Raising Boys Who Want To Read

 by Allison McDonald

I was reading this article from the Huffington Post while nursing my daughter over the weekend. After she drifted off to sleep I laid there next to her thinking about how we as educators, parents and adults in general handle our boys and what they choose to read. This is a fresh topic at our house because my son has started reading independently; while he is far from fluent, he can read simple “I Can Read” books alone if they interest him.

How do we get our boys interested in books?

Read to them starting from birth.

That is the most basic answer, but it’s not a complete one. Some kids won’t sit for books, while some need to be moving when taking in the information. Some simply don’t want to read. It looks hard; it looks confusing; and it makes them feel dumb when they can’t figure it out.

You have to make them want to figure it out – to conquer that desire to give up with a stronger desire to find out how to read so they can read something really cool.

So how do we make books worth the effort?

Teaching boys to love books doesn’t start when they are learning to read in kindergarten. It starts at birth by making books a daily part of their play time, not just bed time. Here are some strategies we’ve used :

We did many book festivals when my son was a toddler. We’d pile up a ton of books, jump on the bed or couch, and read. I always gave him the power to choose the books we read, which gave him a sense of control and allowed him to develop favorites and his own opinions. I wrote a post about how we discovered this strategy and how it came from my son’s inability to sit stuck snuggled on my lap to read as a toddler.

Make going to the library a regular activity. My son hates story time at the library, not because of the librarian (whom he is actually quite fond of ) but because he doesn’t want to sit and listen to the books she chooses. He wants to listen to the books he chooses. So if your child dislikes storytime don’t give up on the library. Try other times; let them choose their own books, and don’t just show them the kids section, show them all the adults reading too.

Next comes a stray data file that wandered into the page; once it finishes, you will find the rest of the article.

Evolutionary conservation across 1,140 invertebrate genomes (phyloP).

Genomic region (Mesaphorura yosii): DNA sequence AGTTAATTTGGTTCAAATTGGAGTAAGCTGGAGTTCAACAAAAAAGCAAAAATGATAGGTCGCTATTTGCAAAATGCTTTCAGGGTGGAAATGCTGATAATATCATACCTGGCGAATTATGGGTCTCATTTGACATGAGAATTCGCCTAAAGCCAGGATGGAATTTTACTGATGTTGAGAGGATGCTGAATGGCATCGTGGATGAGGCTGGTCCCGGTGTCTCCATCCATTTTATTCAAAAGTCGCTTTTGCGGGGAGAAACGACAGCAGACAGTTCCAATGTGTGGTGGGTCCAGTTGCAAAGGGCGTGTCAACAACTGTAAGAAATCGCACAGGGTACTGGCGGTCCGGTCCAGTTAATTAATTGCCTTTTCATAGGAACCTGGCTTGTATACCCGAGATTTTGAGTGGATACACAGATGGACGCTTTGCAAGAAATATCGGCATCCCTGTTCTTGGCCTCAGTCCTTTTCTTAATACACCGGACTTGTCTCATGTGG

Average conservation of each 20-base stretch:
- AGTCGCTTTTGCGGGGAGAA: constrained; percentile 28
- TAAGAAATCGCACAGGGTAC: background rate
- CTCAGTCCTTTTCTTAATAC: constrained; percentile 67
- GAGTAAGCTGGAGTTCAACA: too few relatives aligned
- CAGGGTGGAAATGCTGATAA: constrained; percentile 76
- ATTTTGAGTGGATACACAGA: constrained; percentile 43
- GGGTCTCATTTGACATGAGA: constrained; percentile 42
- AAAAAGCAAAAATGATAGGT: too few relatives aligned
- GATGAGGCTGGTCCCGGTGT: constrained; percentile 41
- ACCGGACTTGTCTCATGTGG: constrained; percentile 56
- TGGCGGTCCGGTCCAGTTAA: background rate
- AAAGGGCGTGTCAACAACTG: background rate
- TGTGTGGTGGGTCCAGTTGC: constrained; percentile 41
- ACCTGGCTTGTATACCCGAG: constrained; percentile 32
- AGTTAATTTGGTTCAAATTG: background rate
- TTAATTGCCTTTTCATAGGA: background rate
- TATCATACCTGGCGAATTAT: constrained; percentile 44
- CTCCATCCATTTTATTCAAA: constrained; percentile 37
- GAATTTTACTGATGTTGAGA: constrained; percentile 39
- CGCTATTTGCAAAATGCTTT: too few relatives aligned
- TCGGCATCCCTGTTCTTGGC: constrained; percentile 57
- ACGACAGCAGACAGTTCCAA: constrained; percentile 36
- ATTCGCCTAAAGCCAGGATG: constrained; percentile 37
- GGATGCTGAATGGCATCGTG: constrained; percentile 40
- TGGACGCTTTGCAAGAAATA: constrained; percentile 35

Which brings us to the next strategy: role models. Boys need to see the men in their life reading. As a stay at home mom whose husband works long hours with a long commute, I end up doing most of the reading, but it’s still easy to create wonderful role models even if time together isn’t abundant. I got my son and husband a subscription to Sports Illustrated to share. They read the articles together and have some “man time” reading it together. It gives them special time together while also promoting reading.

Let them choose their books, but steer them to widen their horizons too. My son is all about Batman so we scour the library for these books, some of which I am not fond of. But he is so excited about reading I think it’s more important to keep building that foundation of books being cool and developing his view of himself as a reader that I enthusiastically pop them in our basket. Don’t be quick to say no to a type of book . What your child might hear is you saying no to reading.

Another strategy is to let kids “break the rules” with books. I am not advocating stealing books or any other real rule breaking; what I am talking about is letting kids stretch out bedtime with some reading time of their choice.  We just started this with my son and it’s so thrilling to see him enjoying reading alone.

My last strategy is what I feel is my mission here at No Time For Flash Cards, which is to use books as the foundation for play. We go both ways, sometimes reading a book first and sometimes starting with play then finding the books to go along with it.  When my son read this Babar book with me last week  he immediately wanted to dress up like the soldiers, so we fashioned a costume , not just for the pretend play that followed but because it attached a positive association to reading,  it reiterated to him that reading is part of play.The statistics are frightful but we aren’t powerless. There are things we can do to help make reading and books accessible to young kids (especially reluctant readers) and yet again it comes back around to play. Hopefully with a strong foundation of trust in the enjoyment books provide the less enjoyable side of reading will be worth the effort.